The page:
Internal government memos obtained by the BBC are reported to say that the Employment and Support Allowance (ESA) is "one of the largest fiscal risks currently facing the Government", leaving it "vulnerable to a breach" of the cap, which is set at £119.5 billion for 2015/16.

But the DWP said it was "outrageous" to suggest that it was on track to bust the cap, which covers welfare payments excluding the state pension and some unemployment benefits.

Prime Minister David Cameron's spokesman insisted that the government was not letting down vulnerable people.

"I think what you are seeing is the transition from a scheme of self-certification to one where I think the right and proper checks are being made," he said.

"But one of the consequences of that approach is that the Government is better able to ensure that the resources - and the resources available from the transition to DLA to PIP are the same - we ensure that they are targeted to those who most need it."

An Atos Healthcare spokeswoman said: "The Department made clear that they were not misinformed during the tender process, that at the point of go live they knew our capacity, our partners and the number of centres we would be using.

"We completely refute any allegation of misinformation during the procurement process for Personal Independence Payment. Not only have we written to the committee to clarify our position but we invited the National Audit Office in to scrutinise our documentation.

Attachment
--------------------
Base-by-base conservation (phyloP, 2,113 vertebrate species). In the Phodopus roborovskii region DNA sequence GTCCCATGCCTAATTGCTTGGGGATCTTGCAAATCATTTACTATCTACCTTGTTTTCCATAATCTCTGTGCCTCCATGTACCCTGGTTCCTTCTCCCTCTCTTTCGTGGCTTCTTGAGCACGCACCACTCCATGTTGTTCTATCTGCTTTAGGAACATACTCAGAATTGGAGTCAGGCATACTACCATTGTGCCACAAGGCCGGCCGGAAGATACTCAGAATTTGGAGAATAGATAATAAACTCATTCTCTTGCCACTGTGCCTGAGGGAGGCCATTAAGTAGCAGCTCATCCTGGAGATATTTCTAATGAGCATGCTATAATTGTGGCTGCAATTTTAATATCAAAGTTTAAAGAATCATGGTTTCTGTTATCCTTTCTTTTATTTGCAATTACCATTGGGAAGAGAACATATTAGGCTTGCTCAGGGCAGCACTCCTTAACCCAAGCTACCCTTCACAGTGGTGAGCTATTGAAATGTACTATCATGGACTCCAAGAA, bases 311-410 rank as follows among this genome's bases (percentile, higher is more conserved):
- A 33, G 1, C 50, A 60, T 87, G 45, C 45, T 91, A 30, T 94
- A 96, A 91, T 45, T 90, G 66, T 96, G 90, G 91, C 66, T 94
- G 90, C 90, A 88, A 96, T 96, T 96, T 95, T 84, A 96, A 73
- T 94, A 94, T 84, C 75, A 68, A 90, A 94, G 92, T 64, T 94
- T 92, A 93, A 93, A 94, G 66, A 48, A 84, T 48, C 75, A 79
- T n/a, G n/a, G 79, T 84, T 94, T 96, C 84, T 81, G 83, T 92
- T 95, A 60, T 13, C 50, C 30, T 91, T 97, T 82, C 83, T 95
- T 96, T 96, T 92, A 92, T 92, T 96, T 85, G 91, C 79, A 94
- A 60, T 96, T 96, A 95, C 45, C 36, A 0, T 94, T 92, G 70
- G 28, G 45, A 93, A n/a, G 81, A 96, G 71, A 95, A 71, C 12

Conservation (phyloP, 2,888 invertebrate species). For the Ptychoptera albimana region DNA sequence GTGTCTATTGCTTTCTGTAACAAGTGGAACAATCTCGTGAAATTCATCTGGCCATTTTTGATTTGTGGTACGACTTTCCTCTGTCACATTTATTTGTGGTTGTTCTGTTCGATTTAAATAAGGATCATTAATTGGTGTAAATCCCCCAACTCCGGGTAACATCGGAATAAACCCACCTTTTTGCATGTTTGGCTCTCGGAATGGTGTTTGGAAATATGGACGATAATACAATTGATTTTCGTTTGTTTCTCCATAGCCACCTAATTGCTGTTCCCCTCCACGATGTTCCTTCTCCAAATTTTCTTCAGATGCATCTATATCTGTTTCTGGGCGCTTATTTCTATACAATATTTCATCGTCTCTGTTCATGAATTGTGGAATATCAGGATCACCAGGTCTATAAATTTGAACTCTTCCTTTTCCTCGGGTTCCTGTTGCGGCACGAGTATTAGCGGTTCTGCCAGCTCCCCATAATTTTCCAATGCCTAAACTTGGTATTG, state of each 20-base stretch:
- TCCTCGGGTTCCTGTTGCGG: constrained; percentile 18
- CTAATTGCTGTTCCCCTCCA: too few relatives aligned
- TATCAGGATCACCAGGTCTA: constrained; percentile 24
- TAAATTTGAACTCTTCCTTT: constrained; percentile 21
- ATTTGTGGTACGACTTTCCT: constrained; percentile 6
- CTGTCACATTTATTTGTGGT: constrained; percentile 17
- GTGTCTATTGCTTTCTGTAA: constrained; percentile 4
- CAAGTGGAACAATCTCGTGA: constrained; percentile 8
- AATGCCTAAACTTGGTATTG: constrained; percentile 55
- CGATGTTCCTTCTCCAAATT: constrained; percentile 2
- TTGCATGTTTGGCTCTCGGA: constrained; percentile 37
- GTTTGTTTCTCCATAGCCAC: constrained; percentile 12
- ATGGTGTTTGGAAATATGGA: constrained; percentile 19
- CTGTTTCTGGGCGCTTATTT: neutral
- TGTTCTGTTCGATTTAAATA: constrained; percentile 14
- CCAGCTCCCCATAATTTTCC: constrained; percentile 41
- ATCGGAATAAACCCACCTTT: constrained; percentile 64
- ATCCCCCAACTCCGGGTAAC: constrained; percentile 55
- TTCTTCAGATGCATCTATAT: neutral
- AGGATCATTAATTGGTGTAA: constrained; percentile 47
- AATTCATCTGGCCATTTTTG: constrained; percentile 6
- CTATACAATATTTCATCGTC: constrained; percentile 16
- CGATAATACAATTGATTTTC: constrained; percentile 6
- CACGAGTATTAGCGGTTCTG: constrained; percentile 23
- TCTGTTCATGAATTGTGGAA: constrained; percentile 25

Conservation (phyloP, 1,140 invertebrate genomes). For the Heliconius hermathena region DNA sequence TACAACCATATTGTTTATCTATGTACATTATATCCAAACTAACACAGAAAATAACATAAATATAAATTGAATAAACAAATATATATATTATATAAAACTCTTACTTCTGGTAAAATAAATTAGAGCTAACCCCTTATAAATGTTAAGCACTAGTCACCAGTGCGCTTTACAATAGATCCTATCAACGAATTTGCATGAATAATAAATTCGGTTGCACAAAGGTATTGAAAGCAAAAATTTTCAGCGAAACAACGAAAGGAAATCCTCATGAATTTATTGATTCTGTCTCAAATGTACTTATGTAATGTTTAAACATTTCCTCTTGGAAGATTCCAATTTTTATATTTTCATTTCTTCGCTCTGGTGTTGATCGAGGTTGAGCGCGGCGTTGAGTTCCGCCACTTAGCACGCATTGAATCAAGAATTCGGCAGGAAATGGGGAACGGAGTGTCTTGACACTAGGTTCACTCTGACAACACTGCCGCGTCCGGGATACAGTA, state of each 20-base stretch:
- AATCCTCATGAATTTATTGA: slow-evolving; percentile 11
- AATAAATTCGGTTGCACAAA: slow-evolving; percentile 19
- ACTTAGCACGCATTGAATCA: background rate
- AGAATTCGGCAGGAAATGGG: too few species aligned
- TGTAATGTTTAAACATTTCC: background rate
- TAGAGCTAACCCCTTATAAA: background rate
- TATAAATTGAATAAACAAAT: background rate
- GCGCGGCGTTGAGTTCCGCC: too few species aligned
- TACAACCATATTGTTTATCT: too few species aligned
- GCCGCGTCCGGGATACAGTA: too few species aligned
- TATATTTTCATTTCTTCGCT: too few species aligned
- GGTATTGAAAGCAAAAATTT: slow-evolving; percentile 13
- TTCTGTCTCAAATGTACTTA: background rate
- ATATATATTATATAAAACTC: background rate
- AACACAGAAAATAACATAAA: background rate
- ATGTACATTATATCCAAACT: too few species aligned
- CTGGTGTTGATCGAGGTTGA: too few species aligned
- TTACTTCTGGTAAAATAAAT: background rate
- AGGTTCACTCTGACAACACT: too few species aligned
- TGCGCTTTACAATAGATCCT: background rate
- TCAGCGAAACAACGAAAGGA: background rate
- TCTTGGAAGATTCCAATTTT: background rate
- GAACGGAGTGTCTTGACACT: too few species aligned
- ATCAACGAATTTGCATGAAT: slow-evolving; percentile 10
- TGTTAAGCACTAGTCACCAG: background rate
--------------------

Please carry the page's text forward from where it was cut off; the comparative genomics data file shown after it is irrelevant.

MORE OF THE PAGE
"That we could not have binding contracts in place before we signed a contract with the DWP is simply common sense and in no way misleading. What we did have were detailed written proposals from the suppliers."

Labour's shadow work and pensions secretary Rachel Reeves said the DWP was at "crisis point" and she called on the Prime Minister to intervene personally.

"The Work Capability Assessment is in meltdown, there are huge backlogs for Personal Independence Payments, a Work Programme that's failing disabled people and the chaos of Universal Credit," she said.

"It is a catalogue of total failure and threatens huge costs to the taxpayer. David Cameron must urgently get a grip of this chaotic department."

The maelstrom of news surrounding the government's benefits reform threatens to overshadow the news that the DWP is rolling out its flagship Universal Credit plan, which is replacing six means-tested benefits and tax credits, to more jobcentres from next week.

Work and Pensions secretary Iain Duncan Smith said: "The continued rollout of the Universal Credit means more people will benefit from this transformation of the welfare state."

However, the chairman of the Commons Work and Pensions Committee, Dame Anne Begg, told the BBC Radio 4 Today programme: "The roll-out to the North West has been announced quite some time ago. I haven't heard yet whether that's going to include couples - that was meant to happen in the summer.

"In Scotland, one jobcentre is administering Universal Credit to the very, very simplest of cases, and that's Inverness - not necessarily typical of the rest of Scotland. I think we've got a long way to go with regard to Universal Credit."

Iain Duncan Smith's £53 Week